The Break Room by Susan Rooke
Stan looked up from stirring his coffee. A tidy pile of empty sugar packets lay on the table beside the mug. He greeted the newcomer with a faint smile and a nod. “Doug.”
Doug crossed the vinyl floor of the break room to Stan’s corner table. “Mind if I join you?” Without waiting for a response, he pulled out a plastic chair the color of old lemon rinds and sank into it. “My feet are killing me. What a day!” He mimed sluicing sweat off his brow with the swipe of a finger. His cuticles were bitten raw. “But hey, TGIF, huh?”
Stan eyed him. “Weekend plans?”
“Hell, yeah. Football. All weekend long. College, pro, you name it. There’s even a high school game on one of the local channels tonight. I’m thinking I’ll invite some of the guys over Sunday for the Denver game. Say, you wanna come? Bring beer if you do!” Doug laughed.
Stan shook his head. “Oh, you know, Doug... football doesn’t really interest me much. I appreciate the thought, though.” He pulled the stir stick from his coffee mug and placed it with fussy precision on a paper napkin. Its three plastic prongs dripped a brown, three-pronged stain.
“Suit yourself, but you don’t know what you’re missing. That TV of mine is kickass. The definition’s sharper than real life.” Doug gave a snort. “It oughta be. I hocked my cojones for it.”
Stan smiled and lifted the mug to his lips. Steam rose curling from its interior. He looked as if he were breathing smoke. “I don’t doubt it.”
A short, chunky brunette popped her head around the break room doorframe. Her makeup was so thickly applied she could have been wearing a mask.
Spotting her, Doug gave a guilty start and looked away.
“Doug, what are you doing in here? Your break’s not for another hour. We’re swamped out there!” She frowned, her dark, penciled brows drawing together.
“I’m just getting a cup of water, Marlo.” Doug jerked a thumb at the water cooler.
Marlo gave him a look of frank disbelief. “Uh-huh. Fine, but hurry up. It’s a madhouse with that big sale today.” She gave the steel doorframe an emphatic slap with the palm of her hand, and her rings clanged against it. “Chop, chop!” She turned and vanished from sight.
“Be right there!” Doug called. He rose from his seat and made a crude gesture toward the now-empty breakroom entrance. “I’ll give you chop, chop,” he muttered. “What a bitch. God, I hate this job. I tell you, Stan, I can’t take one more second of watching another old woman squeezing her bunions into shoes two sizes too small. I don’t know how you do it.”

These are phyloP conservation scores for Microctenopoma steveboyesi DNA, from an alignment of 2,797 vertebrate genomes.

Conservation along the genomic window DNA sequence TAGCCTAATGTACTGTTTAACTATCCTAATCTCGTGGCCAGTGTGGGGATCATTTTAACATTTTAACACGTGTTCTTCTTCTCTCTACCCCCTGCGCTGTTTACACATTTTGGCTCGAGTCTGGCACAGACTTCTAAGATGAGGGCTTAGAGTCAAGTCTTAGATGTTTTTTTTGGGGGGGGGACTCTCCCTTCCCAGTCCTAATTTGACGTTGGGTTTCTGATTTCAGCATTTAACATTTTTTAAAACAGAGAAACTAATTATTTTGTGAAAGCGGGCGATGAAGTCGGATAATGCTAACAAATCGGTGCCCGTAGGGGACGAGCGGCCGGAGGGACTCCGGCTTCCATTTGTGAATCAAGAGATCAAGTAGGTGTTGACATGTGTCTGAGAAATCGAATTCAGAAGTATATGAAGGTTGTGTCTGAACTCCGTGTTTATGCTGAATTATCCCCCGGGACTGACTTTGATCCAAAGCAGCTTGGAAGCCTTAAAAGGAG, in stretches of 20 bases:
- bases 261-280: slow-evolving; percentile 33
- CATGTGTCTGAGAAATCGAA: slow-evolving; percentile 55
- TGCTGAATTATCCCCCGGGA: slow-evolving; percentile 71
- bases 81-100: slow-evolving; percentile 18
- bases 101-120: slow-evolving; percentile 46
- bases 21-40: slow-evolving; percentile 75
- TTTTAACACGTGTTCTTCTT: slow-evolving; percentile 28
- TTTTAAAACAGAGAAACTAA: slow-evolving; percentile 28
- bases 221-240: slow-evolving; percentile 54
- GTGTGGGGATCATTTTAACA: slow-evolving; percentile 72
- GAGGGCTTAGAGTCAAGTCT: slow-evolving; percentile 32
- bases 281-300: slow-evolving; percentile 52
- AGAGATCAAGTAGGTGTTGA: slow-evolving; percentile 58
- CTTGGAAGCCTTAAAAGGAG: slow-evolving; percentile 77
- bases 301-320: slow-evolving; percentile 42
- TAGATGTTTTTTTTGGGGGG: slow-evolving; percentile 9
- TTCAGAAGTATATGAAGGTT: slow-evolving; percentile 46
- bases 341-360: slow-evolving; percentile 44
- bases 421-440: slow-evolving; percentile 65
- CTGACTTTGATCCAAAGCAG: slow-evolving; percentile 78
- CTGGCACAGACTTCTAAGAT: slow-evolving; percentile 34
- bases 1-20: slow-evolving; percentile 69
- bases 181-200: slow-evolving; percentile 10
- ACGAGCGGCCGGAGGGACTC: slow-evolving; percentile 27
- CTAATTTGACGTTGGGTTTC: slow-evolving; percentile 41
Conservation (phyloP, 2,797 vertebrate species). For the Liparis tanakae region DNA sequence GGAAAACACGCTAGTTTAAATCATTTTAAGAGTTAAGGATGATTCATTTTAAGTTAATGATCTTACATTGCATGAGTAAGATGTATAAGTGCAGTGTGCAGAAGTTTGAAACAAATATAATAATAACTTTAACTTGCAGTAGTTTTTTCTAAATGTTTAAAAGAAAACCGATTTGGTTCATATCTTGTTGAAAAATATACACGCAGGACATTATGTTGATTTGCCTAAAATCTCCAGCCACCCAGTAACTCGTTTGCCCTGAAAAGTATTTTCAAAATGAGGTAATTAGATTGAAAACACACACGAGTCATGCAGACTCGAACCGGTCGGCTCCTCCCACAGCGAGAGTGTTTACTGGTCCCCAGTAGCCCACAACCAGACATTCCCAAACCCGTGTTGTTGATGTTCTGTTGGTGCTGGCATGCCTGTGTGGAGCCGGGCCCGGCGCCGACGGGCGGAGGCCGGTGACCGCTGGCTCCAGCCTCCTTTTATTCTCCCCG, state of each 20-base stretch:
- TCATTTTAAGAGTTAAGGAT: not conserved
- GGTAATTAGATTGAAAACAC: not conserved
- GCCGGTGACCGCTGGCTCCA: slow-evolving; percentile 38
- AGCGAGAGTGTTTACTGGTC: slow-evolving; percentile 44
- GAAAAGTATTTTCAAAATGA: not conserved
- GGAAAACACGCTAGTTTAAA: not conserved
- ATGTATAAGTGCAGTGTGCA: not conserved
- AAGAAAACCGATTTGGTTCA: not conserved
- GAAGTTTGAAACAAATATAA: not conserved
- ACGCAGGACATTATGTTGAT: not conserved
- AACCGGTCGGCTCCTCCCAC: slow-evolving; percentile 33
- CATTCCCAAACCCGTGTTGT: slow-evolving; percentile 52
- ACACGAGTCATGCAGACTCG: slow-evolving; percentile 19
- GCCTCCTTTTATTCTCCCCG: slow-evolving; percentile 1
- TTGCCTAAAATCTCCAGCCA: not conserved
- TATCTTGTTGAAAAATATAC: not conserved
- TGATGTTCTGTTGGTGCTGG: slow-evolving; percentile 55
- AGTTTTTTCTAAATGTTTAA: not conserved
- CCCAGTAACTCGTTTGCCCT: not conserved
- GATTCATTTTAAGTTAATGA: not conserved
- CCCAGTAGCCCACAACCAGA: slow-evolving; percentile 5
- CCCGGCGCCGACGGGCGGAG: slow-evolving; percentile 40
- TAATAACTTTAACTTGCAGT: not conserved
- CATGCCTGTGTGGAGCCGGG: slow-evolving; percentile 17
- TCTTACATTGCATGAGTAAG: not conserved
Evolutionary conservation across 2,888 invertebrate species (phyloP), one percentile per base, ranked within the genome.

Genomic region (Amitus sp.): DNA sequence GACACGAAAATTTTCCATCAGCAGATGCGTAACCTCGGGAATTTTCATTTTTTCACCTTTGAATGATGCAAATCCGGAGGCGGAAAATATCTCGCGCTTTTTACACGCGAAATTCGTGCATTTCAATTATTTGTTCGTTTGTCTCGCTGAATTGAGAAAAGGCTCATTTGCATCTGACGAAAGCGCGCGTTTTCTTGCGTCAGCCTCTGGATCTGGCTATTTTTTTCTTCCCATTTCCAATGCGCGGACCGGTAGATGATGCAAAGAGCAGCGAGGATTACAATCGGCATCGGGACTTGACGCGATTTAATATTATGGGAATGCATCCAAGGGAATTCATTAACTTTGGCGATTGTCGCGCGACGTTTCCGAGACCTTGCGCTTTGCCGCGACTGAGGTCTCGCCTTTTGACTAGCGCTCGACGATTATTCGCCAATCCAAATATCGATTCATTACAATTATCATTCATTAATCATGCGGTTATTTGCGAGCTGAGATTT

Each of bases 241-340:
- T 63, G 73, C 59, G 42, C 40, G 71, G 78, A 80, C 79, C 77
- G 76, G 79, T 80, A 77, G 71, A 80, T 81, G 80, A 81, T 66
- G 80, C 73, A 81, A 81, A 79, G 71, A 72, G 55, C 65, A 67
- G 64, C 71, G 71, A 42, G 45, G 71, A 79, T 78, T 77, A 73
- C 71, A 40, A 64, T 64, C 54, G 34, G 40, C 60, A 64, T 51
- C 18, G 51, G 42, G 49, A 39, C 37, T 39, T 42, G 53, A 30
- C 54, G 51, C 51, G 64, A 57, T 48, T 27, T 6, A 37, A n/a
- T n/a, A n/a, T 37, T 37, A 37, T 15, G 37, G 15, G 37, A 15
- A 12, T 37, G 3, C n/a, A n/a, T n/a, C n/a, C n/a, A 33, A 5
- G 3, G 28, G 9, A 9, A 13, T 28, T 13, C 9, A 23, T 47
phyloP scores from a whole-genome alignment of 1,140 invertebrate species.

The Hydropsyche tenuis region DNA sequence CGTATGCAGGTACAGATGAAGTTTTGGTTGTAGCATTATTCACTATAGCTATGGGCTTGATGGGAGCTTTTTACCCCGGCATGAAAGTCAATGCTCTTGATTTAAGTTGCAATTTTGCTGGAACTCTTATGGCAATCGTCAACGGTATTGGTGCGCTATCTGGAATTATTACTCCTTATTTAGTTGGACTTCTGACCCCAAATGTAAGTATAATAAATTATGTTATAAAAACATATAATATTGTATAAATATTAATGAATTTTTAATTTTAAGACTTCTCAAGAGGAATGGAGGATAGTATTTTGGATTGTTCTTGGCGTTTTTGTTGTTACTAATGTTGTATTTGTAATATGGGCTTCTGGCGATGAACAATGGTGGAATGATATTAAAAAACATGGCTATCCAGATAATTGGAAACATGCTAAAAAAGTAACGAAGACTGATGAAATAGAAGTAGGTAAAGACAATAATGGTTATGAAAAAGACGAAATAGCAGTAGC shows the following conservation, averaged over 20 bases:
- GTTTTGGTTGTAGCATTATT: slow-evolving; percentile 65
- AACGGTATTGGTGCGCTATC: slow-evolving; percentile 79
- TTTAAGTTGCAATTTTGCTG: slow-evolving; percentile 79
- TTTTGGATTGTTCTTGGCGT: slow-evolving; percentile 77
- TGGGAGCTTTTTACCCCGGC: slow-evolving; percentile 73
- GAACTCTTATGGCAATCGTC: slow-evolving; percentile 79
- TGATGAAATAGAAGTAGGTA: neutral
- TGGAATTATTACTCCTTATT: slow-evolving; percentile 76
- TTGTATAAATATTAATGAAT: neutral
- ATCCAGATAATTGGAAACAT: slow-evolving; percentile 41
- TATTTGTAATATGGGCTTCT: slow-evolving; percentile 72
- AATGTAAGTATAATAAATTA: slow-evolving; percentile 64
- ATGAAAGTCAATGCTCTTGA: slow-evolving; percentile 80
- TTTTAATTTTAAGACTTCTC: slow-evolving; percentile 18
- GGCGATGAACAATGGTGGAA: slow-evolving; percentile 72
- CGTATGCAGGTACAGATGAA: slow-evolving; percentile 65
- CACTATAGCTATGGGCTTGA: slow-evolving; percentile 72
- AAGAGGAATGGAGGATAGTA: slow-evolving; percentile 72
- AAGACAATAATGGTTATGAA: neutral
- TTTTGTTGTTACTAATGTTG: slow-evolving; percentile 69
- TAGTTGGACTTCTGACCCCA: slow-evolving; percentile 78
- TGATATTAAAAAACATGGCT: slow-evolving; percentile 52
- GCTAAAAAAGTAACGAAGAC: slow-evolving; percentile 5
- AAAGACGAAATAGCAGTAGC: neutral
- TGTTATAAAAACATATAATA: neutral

Stan looked up at him. “You’d better get going before she comes back. You know how Marlo can be.”
Doug shook his head, his eyes turned up to the acoustic tile ceiling. The fluorescent lighting gave his skin a grey cast. “Christ, why me?”
Stan sipped from his mug, gazing at Doug over the rim. His face held a look of mild interest. “You’re serious, aren’t you?”
Doug started to laugh, but stopped, staring at Stan for a long moment. His Adam’s apple bobbed, and a muscle twitched in his jaw. “What do you mean?”
Stan set his mug down and absently ran a hand down his tie. He propped his elbows on the table, steepling his fingers. The long sleeves of his white button-down shirt bore a crisp, starched crease. “Surely you don’t believe you’re the only one who knows about that incident seven years ago, do you? The little girl you found feeding ducks in the park? Her mother had gone to the restroom. You remember. What happened after that, Doug?” He cocked his head. “Be honest. Haven’t you always known that day would catch up to you?”
Doug’s mouth tightened, his eyes narrowing. “You son of a bitch. You think you scare me? You and your prissy ways, your starched shirts and your silk ties! You’re not some rich lawyer or banker, Stan—you sell women’s shoes at the mall, just like I do!”
Stan grinned, displaying a mouthful of jumbled teeth.
Doug drew back, his face even greyer in the flat, bluish light.
“It’s always Friday here, Doug. Never the weekend. Or hadn’t you noticed? Your break is always an hour away. And that fancy TV of yours? Pure fiction.” Stan shrugged. “It doesn’t matter. You’d never have the chance to watch it. Oh—” He held up a finger— “and it’s ‘ladies’ shoes.’ That’s the term we prefer.”
Stan stood up from the table, and for an instant his slight frame seemed to swell, filling the small, cheerless room. “Don’t you want that cup of water you came in for, Doug?”
Doug’s mouth dropped open. He began to back toward the breakroom doorway, knocking his chair aside.
“Ready to get back to work, Doug?” Marlo said from behind him.
He whipped around to face her. There was a red gleam in the depths of her black eyes, and her smiling, painted lips looked waxen and false. From the doorway she extended her jeweled fingers toward him, beckoning. The many rings she wore gave her a primitive, ancient look.
After a time, Stan took his seat and resumed stirring his coffee. “I can never seem to get it sweet enough. A dozen packets of sugar in this one cup, at least, and it’s still bitter.” He sighed. “Never mind. Who’s next?”
“Ah, yes. From the DMV, correct?”
Marlo smiled. “You got it, boss.”
“And after her?”
“Patrick. We’ve put him in telemarketing.”
Stan nodded. “Excellent. Thank you, Marlo.”
“No thanks needed, boss. You know I’m always happy to serve... Stan.” Marlo threw him a wink.
Stan’s face brightened, and he gave a low chuckle. “Close enough.”
Copyright Susan Rooke 2019
Susan Rooke is a Pushcart-nominated poet and author of the Space Between fantasy series. Her work has appeared in such publications as Inkscrawl, Eye to the Telescope, The Twilight Zone Magazine and The Christian Science Monitor, among many others. She lives with a husband and cows in rural Central Texas, and when she's not writing speculative fiction and poetry, she blogs fortnightly about real life, food and cocktails at http://susanrooke.net.